Dopa-responsive dystonia is a disorder that involves involuntary muscle contractions, tremors, and other uncontrolled movements (dystonia). The features of this condition range from mild to severe. This form of dystonia is called dopa-responsive dystonia because the signs and symptoms typically improve with sustained use of a medication known as L-Dopa.
Mutations in the GCH1 gene are the most common cause of dopa-responsive dystonia. Less often, mutations in the TH or SPR gene cause this condition.
Dopa-responsive dystonia is estimated to affect 1 per million people worldwide. However, the disorder is likely underdiagnosed because the condition may not be identified in people with mild symptoms, or it may be misdiagnosed in people who have symptoms similar to other movement disorders.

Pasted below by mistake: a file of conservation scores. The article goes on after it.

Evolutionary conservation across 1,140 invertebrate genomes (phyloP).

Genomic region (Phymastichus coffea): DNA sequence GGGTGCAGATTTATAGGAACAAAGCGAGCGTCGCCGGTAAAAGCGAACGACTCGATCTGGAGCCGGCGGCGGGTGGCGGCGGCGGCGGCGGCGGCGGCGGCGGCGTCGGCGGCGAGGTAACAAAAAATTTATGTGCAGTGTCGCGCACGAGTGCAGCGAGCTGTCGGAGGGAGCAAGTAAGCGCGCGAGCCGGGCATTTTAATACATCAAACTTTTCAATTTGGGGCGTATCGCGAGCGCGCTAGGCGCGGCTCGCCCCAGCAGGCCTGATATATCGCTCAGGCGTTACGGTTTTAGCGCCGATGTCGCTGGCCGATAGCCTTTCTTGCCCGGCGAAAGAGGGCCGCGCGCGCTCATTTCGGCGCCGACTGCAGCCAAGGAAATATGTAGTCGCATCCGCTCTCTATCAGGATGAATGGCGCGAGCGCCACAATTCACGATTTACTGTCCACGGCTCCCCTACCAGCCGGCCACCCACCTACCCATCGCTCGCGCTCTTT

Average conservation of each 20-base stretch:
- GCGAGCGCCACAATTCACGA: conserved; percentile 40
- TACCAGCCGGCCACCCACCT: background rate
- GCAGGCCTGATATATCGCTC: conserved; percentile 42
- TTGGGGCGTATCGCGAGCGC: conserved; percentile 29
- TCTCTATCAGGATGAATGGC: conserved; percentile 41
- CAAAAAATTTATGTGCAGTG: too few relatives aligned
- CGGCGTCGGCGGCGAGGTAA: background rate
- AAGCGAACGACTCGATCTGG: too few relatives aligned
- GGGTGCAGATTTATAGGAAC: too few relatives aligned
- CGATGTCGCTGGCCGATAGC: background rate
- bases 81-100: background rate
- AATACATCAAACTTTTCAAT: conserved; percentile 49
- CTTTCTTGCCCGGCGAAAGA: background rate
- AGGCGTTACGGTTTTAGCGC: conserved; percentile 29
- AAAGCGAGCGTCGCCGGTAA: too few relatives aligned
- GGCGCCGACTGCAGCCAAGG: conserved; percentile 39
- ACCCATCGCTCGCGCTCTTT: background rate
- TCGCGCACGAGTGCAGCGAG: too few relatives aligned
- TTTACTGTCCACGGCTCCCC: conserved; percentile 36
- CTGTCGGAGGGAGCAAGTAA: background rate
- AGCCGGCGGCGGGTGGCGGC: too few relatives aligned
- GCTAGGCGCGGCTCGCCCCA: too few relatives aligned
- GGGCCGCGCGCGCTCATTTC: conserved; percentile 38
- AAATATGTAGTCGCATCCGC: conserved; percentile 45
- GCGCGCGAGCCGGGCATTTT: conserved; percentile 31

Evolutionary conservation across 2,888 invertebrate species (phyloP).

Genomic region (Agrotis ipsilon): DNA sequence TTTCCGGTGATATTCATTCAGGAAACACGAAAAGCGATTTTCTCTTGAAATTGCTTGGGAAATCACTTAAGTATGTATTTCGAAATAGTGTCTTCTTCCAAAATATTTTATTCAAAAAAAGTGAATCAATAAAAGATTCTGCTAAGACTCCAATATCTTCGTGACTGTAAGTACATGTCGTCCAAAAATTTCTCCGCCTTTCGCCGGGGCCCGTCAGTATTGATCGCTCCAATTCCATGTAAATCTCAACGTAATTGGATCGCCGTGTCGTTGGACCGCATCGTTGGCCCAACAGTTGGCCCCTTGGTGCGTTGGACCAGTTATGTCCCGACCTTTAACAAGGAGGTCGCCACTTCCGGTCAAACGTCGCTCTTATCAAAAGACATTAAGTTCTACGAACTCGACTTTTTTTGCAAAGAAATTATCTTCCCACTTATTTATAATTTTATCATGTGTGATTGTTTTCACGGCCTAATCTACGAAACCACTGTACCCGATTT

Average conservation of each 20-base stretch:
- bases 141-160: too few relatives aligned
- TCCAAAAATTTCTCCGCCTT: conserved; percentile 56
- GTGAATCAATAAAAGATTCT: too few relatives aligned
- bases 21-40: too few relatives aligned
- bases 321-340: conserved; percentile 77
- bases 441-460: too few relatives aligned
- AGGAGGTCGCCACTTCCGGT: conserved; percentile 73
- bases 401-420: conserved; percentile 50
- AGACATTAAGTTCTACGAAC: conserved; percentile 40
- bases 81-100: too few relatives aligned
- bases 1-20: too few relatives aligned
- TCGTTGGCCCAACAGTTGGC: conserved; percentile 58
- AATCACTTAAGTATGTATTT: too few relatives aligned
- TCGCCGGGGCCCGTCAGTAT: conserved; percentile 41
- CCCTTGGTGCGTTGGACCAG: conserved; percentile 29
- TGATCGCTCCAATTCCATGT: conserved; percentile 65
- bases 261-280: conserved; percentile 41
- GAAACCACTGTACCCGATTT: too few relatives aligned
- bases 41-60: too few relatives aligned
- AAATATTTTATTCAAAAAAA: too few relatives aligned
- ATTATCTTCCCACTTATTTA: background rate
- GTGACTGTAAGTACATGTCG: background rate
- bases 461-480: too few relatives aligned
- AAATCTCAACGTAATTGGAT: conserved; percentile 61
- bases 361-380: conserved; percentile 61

When dopa-responsive dystonia is caused by mutations in the GCH1 gene, it is inherited in an autosomal dominant pattern, which means one copy of the altered gene in each cell is sufficient to cause the disorder. In some cases, an affected person inherits the mutation from one affected parent. Other cases result from new mutations in the gene and occur in people with no history of the disorder in their family.
Published Date: May 01, 2012Published By: National Institutes of Health
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